Tuesday, May 25, 2010

Week 7-8: Thoughts on our Mural Program

Our mural - almost finished!

As you can tell we've been working on our mural. In the classroom we have been learning about grid, scale and proportion, painting techniques and basic color theory. All these lessons are essential building blocks for creating a mural.

Here are some quotes from students:

" What I most want people to remember about the mural is that I'm proud of my art and hard work" - Gabriela

"The thing I like most about this program is tat my classmates and I are able to do this mural by ourselves. I want people to remember it was done by middle school students." - Myranda

"In this program we painted, drew, learned how to draw faces, hands, flowers and create value. We also learned about colors like primary and secondary color. What I like most about this program is learning how to paint and draw."

"I joined the mural program because it's fun, cool and we make drawings and paintings and we are doing something other people can see. I think the mural is important because it's represents something good about our school." - Ana Lizeth

"I think it's important to have murals because it helps people build relationships. I can share what I've learned with others and it will help me in expressing my feelings with paintings because pictures speak louder than words." - Jorge

Saturday, May 22, 2010

Weeks 5-6: Painting with the Wakefield Muralists

Work on our mural is rolling along. The design has been transferred to the wall, adjustments and changes have been made to the drawaing part of the process. Next we painted the lines of everything in the mural before stating to add colors to each value shape. (Value shapes are areas of solid color with the lightness or darkness adjusted to describe your subject. So we know value means gradations of light and dark, value shapes are shapes of light and dark colors.)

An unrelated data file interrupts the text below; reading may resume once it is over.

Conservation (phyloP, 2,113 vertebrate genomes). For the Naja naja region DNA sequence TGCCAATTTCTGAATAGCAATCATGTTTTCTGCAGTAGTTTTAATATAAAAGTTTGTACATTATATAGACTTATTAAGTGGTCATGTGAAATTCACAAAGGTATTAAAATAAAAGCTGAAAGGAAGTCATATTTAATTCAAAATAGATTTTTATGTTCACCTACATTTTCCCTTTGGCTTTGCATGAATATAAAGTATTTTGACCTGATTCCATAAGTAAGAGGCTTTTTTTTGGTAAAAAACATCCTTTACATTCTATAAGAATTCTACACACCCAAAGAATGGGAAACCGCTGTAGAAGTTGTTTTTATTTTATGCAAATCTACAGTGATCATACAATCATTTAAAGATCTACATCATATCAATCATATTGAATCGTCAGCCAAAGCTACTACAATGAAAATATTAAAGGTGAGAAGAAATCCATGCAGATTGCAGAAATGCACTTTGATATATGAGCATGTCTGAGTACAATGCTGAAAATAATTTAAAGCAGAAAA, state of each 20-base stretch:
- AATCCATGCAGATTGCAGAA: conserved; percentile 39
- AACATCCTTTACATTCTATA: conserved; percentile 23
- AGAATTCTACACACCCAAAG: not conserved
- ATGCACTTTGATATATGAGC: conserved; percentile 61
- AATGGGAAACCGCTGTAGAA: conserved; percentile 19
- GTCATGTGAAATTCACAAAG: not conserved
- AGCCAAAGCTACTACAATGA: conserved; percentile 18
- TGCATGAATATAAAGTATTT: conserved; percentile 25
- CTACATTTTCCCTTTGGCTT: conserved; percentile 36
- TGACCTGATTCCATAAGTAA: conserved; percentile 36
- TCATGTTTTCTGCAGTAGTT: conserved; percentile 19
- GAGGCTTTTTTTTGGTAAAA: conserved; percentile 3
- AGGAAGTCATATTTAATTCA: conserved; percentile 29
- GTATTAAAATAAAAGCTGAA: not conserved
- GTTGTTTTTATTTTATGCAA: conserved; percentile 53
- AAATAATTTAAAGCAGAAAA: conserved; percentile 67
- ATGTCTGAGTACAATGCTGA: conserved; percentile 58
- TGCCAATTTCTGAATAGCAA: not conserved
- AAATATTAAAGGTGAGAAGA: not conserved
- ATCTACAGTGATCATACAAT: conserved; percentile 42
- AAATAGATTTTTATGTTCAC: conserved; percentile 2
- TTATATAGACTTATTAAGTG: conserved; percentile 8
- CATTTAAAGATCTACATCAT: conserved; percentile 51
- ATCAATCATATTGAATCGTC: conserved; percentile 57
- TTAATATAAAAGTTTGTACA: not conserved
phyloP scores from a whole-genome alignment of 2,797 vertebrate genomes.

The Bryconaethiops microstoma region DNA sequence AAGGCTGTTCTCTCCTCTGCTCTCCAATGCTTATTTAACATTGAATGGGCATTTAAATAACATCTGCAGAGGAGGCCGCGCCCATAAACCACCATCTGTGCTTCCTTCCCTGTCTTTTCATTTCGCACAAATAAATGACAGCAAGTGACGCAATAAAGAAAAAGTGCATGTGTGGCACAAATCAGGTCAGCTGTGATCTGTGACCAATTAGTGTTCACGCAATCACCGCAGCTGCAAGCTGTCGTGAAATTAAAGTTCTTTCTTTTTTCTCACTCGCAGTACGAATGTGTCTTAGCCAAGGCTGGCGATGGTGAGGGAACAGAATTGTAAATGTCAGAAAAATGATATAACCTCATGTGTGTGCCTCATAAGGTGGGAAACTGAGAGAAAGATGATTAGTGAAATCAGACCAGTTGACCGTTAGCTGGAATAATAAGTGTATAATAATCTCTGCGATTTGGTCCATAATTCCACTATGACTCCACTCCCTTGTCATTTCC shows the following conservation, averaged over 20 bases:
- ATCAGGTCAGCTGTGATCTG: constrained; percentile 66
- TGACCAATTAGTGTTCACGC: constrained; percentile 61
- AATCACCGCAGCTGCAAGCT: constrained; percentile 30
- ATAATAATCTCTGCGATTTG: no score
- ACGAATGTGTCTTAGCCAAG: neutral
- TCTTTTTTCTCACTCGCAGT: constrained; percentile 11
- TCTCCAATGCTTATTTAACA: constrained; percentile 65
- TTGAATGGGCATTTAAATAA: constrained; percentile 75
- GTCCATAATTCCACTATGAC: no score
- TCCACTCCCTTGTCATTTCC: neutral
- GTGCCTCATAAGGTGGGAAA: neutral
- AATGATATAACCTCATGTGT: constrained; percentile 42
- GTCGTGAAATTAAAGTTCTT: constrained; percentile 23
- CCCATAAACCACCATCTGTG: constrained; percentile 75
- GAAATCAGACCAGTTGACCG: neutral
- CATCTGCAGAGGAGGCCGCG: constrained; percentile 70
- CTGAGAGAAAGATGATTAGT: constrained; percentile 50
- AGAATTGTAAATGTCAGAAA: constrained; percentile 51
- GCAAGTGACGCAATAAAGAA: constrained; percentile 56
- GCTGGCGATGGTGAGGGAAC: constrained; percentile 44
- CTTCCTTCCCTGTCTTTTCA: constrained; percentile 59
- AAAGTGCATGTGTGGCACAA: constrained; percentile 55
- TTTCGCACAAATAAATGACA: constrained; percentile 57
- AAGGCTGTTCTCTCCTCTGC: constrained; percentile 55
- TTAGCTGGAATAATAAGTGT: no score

Since we have so many people painting we pre-mixed the colors and created a color chart that could be used in assigning colors. We also mixed up some new colors on the spot.

Once the value shapes have been painted in we go back and work on adjusting colors, descriptive surface textures, directional lighting and values.

It takes allot of team work to get to every part of the mural.

Back in the classroom we worked on expressive painting and getting used to working with acrylics. A huge part of this is learning to control the paint, staying clean and learning about the differences between painting and drawing. Acrylics are very different from watercolors and require more hands on time. Everyone really took to the open painting, with several students filing their portfolios with colorful expressions.

"What I like most in the program is that we are all working as a group."
- Jorge T.

Students color in their value shapes.

This is what our mural looked like at the end of week 6.

Sunday, May 9, 2010

Transfer of Our Design

Here is a pictorial essay of the progress on our mural.

Next, measure a grid ...

...and then we transfer our design to the wall.

It takes concentration to get all the details.

Meanwhile we are also learning about value, and getting used to working with acrylic paint.

Here is part of the wall with the design, next we paint!

Wednesday, May 5, 2010

SPARC returns from El Salvador

Well the times, they are changing. Twenty years ago artists worldwide lifted their paintbrushes in protest of human rights abuses in El Salvador. Artists Against US Intervention in Central America (1984) produced exhibitions, posters and events. Author, PAD/D founder and critic Lucy Lippard was a co-founder of this activism based arts group.

The late 70’s and early 80’s were exciting days for the arts and social change movement, there was a buzz of activity as a new generation of community arts activists came on the scene. The election of Reagan in 1980 marked a sudden change for artists. The elimination of CETA resulted in thousands of arts organizations disappearing. The clowns, murals, celebrations and theater arts that had animated the rural and urban communities of our childhood suddenly disappeared. At the same time US policy in Central America shifted to become much more militaristic, with US military advisers being sent to places like El Salvador.

Now, 26 years later President of El Salvador is asking for forgiveness for complicity in the killing of Salvadoran Archbishop Oscar Romero. Mural artist and teacher Judy Baca recently returned from El Salvador after completing a series of murals at the invitation of the US Embassy and the mayor of San Salvador, the tiny nation's capital city. The murals are part of a tourism initiative, but also represent a distinct change in the use of the arts as a tool of US foreign policy.

It's an exciting change, and the murals created are absolutely beautiful, well worth a visit to beautiful El Salvador.